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  1. #1
    Join Date
    Apr 2012
    Location
    Arlee MT USA
    Posts
    548

    Default DWV.....need advice please.

    One of my hives is showing signs of a worsening DWV problem. I first noticed it a couple months ago, at that time it was only seeing one or two effected bees per hour. Now I've seeing ten in about 30 minutes.

    I want to stay treatment free. All my hives are natural cell foundationless. This hive is a little over one year old.

    Question is, what, if anything should I do.

    Order a new queen? Let it the hive die? Destroy the hive?

    If I was just going to make up a plan on my own I think It would be to remove the old queen, Destroy any queen cells that are formed and then add two frames of eggs from my strongest hive, thus re-queening and providing a brood break to cut down the mite population. Is this a sound theory?

    One problem is that I am leaving for Alaska in a week and won't be back until the first week of july. I have someone who could refill feeders while I am gone but that is about it. Can I afford to wait until then? Weather is as good as it ever gets and everything is in bloom. Hive still seems strong but is behind compared to my others.

  2. #2
    Join Date
    May 2010
    Location
    Knox Co, Ohio, USA
    Posts
    830

    Default Re: DWV.....need advice please.

    I'm not sure what all your options are. One would be to create a break in the brood cycle. You could split the hive into nucs with each have a frame with eggs. You should have new queens just starting to lay when you return.

    Or, you could remove the queen and let the hive raise a new queen.

    I don't think just replacing the queen would be enough right now, assuming you have a hive mite load.

    Tom

  3. #3
    Join Date
    May 2009
    Location
    Flora,IL
    Posts
    2,644

    Default Re: DWV.....need advice please.

    Quote Originally Posted by TWall View Post
    I'm not sure what all your options are. One would be to create a break in the brood cycle. You could split the hive into nucs with each have a frame with eggs. You should have new queens just starting to lay when you return.

    Or, you could remove the queen and let the hive raise a new queen.

    I don't think just replacing the queen would be enough right now, assuming you have a hive mite load.

    Tom
    Thats about the only choice to remain treatment free. by the time you see DWV you have a huge problem....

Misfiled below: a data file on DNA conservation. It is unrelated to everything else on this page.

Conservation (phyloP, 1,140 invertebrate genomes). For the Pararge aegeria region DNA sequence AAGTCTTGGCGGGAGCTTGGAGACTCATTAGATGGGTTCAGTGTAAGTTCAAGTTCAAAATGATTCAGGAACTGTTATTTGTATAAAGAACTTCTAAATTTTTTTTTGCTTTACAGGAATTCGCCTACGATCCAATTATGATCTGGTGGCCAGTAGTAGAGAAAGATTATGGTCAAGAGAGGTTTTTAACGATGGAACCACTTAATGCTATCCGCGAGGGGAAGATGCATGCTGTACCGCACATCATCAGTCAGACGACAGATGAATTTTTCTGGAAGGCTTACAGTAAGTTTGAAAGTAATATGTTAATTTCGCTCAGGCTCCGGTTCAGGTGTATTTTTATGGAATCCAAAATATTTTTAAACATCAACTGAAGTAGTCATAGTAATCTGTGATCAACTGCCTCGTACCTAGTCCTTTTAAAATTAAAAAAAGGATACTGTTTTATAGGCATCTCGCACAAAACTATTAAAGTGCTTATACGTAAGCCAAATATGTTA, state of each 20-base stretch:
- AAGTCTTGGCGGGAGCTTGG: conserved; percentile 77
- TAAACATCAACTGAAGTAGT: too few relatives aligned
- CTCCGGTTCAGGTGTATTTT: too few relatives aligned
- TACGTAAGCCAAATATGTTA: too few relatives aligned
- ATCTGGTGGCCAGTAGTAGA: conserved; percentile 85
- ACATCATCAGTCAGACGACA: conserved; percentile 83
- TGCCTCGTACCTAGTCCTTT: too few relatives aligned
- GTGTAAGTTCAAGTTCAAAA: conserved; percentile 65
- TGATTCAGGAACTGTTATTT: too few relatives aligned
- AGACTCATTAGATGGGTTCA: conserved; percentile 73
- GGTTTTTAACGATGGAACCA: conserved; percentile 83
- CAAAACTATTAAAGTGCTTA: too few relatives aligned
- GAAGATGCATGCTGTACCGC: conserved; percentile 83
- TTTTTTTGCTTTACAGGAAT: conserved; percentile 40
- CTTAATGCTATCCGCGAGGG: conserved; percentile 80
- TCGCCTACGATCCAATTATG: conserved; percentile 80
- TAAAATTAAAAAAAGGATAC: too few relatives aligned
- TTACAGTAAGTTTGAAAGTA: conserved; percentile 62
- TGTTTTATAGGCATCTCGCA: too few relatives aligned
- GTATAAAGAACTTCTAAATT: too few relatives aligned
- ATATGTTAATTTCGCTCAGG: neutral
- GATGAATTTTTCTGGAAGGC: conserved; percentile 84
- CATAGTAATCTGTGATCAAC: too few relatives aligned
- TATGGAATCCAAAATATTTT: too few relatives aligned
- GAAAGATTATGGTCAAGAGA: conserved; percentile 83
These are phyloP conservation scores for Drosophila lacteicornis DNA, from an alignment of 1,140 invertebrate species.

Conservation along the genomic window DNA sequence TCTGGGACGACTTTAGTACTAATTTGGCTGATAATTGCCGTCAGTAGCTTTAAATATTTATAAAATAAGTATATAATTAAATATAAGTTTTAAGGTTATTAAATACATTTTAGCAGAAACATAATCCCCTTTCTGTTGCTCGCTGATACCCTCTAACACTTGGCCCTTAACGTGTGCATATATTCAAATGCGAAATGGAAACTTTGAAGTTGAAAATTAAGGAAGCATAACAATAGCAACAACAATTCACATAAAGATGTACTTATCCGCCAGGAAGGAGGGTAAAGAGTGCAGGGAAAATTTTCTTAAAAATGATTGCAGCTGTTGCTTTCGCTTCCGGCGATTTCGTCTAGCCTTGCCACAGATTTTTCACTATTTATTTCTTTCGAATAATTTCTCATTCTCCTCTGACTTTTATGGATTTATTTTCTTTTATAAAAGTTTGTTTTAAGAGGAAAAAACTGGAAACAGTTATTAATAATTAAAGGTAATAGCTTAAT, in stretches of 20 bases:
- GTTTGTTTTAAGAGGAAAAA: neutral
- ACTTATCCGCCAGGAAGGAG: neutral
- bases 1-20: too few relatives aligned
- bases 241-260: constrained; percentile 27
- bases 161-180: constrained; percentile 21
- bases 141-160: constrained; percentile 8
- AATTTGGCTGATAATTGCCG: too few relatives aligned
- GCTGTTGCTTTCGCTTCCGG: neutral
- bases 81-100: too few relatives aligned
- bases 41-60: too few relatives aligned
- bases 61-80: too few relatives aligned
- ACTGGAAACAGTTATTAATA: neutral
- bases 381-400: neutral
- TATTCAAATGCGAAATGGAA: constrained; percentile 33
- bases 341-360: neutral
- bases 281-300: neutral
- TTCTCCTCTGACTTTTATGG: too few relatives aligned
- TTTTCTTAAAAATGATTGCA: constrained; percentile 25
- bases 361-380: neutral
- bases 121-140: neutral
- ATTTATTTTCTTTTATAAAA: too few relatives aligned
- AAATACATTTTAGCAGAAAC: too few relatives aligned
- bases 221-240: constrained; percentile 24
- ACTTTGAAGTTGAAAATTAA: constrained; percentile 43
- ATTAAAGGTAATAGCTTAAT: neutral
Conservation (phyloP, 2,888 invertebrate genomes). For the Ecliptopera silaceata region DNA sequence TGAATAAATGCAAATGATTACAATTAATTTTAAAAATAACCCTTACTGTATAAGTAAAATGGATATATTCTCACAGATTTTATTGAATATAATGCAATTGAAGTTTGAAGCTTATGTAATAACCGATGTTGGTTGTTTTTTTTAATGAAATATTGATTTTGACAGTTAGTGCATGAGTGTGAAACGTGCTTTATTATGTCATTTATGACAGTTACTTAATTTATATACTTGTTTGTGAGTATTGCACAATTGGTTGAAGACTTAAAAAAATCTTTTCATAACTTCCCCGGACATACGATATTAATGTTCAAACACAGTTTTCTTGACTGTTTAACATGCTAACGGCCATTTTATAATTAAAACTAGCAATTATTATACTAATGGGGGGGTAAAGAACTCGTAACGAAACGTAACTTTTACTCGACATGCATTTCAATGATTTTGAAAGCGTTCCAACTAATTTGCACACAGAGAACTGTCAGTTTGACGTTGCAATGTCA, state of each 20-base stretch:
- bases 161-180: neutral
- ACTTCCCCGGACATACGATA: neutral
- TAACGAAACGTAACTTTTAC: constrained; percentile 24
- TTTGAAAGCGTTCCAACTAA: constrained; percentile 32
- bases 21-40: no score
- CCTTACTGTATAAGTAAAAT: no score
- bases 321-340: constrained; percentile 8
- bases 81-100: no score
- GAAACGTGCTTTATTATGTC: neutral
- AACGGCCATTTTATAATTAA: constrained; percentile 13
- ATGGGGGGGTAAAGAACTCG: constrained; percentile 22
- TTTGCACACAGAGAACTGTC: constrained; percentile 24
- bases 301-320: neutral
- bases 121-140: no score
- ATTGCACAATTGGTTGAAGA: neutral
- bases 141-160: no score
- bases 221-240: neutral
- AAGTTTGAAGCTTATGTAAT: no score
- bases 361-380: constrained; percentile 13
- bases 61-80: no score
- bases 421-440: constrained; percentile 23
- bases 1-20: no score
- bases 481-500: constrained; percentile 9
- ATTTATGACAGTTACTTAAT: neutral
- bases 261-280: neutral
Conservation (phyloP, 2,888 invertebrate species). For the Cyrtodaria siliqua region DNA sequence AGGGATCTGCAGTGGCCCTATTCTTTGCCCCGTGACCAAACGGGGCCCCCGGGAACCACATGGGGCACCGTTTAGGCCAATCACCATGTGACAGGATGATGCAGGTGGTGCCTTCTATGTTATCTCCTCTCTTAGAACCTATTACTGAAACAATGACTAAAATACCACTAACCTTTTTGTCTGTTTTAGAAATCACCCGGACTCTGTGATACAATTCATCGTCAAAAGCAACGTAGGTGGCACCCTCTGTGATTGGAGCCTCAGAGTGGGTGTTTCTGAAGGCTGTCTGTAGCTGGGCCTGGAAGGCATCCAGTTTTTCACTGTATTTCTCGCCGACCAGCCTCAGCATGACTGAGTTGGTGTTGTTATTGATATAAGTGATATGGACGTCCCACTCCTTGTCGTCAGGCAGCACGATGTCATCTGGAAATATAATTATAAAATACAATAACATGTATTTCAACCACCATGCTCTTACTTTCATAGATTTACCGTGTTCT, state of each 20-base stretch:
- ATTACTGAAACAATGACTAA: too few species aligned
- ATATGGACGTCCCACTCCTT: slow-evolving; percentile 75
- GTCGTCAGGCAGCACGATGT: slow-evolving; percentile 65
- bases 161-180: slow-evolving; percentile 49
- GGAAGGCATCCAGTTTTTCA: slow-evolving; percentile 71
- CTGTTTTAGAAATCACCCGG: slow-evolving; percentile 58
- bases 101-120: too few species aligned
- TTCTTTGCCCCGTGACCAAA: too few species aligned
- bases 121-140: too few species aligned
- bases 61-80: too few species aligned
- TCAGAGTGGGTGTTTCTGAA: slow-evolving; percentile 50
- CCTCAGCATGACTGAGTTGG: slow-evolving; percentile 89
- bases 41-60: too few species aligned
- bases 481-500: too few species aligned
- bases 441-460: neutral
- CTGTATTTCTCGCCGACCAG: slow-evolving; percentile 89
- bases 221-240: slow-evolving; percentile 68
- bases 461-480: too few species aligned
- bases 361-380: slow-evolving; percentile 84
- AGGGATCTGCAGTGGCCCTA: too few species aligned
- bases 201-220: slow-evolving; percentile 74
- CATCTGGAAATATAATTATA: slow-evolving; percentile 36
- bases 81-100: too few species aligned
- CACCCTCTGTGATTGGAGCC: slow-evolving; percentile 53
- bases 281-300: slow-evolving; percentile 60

4. #4
    Join Date
    Feb 2010
    Location
    New York City, NY
    Posts
    4,317

    Default Re: DWV.....need advice please.

    I split a hive with similar problems into nucs.

    The issue is that while you can see symptoms of DWV, other viruses can become activated as well and are less apparent until you start splitting.

    Only 1 out of about 8 splits resulted in a nuc that looked like it had a resistant queen (they looked normal). The rest looked off-color, etc. .

    The resulting colony ended up starving with my other one, but the theory is sound.

    Split into a challenge to get a resistant colony. It's part trans-generational immune priming, part genetics.

  5. #5
    Join Date
    Apr 2012
    Location
    Arlee MT USA
    Posts
    548

    Default Re: DWV.....need advice please.

    Interesting. Well, I don't have any nucs on hand and probably don't have time to make any before I have to leave, but I could do four walk away style splits pretty easily and since each split would have a full medium of resources and the main flow is still two months away any viable hives I got out of it would have a decent chance of overwintering.

  6. #6
    Join Date
    Feb 2010
    Location
    New York City, NY
    Posts
    4,317

    Default Re: DWV.....need advice please.

    There's also the attenuated mites/virus hypothesis.
    It takes an average of 3 seasons to get attenuated mites/viruses (DWV).
    So, if you can get them to their 3rd season, you have a shot.

  7. #7
    Join Date
    Dec 2009
    Location
    Blacksburg, VA
    Posts
    440

    Default Re: DWV.....need advice please.

    Brood break and let them raise a new queen. When you get back, you should have a mated queen in a week or so. If the new queen doesn't get mated, install a mated queen.

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